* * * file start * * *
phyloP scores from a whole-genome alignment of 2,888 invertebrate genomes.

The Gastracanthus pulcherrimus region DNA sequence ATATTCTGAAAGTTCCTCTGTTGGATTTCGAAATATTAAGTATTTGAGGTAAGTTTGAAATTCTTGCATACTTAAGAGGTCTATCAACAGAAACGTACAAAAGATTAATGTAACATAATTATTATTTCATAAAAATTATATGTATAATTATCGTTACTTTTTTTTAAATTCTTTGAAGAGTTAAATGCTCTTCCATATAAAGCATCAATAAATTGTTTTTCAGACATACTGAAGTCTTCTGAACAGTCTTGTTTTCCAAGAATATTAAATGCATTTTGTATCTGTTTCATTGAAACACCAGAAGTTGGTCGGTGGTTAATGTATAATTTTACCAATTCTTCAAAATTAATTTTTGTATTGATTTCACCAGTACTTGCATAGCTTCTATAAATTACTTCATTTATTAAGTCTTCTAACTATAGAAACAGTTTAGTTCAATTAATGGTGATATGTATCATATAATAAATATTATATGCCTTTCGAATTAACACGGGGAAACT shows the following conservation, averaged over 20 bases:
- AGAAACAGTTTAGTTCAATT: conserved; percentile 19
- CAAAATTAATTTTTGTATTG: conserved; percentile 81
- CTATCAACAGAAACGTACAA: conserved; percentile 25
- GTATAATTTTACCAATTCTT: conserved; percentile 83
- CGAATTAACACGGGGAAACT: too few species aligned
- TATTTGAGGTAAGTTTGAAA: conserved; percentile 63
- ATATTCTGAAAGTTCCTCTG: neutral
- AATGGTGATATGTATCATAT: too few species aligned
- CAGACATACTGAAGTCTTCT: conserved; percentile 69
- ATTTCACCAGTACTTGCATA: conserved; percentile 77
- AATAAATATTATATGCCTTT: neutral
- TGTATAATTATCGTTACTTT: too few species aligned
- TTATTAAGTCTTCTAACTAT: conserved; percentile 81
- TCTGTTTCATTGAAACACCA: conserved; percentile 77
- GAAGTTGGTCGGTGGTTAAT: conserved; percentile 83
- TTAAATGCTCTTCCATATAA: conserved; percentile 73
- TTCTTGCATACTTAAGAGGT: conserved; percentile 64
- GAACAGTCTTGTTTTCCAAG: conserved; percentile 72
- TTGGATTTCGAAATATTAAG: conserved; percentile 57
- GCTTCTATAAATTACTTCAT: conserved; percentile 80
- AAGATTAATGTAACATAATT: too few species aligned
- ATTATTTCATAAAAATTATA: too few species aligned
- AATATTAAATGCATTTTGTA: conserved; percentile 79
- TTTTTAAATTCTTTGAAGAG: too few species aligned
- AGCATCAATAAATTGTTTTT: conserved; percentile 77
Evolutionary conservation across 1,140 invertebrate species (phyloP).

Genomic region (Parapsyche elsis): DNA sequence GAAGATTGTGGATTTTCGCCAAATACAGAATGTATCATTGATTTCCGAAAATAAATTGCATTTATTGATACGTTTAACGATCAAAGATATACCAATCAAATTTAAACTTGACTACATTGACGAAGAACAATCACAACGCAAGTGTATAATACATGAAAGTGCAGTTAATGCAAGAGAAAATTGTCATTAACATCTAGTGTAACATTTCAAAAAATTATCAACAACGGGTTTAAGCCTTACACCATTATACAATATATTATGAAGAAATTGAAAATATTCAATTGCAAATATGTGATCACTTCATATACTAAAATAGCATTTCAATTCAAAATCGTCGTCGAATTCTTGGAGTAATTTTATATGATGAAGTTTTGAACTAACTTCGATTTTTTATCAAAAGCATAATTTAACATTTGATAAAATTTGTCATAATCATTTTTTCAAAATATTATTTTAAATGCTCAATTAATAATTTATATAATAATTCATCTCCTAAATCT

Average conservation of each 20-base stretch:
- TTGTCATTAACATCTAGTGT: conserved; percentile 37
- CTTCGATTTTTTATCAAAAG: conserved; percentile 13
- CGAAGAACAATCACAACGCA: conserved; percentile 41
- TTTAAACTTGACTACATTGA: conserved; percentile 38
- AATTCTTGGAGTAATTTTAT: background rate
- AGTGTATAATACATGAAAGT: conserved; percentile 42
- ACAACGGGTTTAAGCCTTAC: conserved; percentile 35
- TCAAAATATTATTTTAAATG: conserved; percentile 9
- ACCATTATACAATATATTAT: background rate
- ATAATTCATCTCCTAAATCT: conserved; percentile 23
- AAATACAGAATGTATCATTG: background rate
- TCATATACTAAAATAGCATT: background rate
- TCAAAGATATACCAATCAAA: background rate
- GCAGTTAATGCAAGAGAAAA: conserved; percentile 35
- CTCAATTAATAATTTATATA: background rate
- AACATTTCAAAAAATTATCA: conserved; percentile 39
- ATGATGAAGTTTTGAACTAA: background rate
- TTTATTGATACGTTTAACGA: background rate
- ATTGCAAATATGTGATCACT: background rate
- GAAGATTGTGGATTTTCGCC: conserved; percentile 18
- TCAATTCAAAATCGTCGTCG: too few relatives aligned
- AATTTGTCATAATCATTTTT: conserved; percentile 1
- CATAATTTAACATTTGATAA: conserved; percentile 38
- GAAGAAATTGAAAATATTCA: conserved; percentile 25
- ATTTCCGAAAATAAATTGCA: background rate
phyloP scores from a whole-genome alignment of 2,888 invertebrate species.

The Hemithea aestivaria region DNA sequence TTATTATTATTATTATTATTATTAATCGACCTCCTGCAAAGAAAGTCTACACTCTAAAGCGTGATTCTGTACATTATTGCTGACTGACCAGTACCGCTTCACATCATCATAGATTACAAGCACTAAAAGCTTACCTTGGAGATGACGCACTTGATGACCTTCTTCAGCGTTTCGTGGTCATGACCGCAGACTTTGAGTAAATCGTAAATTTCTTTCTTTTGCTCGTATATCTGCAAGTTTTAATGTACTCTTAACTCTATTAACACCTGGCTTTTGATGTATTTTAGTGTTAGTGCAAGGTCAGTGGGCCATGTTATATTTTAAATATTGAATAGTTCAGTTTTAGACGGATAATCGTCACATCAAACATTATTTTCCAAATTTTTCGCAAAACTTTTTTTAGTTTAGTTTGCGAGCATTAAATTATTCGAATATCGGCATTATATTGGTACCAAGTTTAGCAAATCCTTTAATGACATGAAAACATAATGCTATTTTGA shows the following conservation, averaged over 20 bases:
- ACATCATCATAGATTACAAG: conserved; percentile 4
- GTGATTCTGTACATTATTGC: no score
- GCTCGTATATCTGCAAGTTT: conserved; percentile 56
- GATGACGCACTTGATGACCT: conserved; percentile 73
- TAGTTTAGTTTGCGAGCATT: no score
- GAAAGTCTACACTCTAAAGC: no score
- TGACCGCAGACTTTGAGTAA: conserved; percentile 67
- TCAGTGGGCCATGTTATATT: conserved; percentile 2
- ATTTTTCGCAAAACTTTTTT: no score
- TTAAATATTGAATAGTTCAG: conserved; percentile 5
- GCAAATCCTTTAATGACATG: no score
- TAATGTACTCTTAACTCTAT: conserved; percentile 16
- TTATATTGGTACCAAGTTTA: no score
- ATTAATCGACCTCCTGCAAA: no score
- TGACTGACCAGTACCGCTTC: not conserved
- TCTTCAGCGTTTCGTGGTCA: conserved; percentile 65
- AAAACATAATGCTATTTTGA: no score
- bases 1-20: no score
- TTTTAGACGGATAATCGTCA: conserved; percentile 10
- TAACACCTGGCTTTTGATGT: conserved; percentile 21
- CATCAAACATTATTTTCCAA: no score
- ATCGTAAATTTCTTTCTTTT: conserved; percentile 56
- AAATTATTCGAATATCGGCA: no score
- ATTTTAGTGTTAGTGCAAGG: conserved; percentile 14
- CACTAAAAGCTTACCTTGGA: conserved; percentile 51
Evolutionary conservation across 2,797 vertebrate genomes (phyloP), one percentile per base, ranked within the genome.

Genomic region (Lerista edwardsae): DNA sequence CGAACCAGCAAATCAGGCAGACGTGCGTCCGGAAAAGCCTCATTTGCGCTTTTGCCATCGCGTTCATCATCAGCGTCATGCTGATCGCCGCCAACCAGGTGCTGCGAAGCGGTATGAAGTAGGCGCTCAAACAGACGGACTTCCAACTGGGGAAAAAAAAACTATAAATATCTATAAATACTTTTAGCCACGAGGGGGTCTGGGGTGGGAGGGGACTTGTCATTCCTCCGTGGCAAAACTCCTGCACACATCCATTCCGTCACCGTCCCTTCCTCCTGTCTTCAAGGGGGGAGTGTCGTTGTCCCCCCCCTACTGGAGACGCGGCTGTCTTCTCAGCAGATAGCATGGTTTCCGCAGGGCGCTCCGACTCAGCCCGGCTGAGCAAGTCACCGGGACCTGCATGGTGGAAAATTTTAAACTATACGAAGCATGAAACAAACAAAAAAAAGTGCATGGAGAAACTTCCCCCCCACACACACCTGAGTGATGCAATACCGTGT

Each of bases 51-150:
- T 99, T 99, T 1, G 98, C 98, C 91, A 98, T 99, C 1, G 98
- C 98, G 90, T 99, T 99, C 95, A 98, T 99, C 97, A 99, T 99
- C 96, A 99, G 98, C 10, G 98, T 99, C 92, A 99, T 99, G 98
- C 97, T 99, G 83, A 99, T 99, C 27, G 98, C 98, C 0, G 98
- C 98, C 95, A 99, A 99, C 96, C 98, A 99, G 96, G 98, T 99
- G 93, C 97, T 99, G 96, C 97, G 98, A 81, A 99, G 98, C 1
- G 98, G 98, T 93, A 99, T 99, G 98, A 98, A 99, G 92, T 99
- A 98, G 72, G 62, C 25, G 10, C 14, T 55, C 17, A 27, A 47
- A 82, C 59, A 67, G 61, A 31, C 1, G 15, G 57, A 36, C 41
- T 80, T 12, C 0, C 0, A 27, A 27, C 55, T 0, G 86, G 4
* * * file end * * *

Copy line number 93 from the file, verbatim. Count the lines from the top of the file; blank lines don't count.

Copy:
- A 98, G 72, G 62, C 25, G 10, C 14, T 55, C 17, A 27, A 47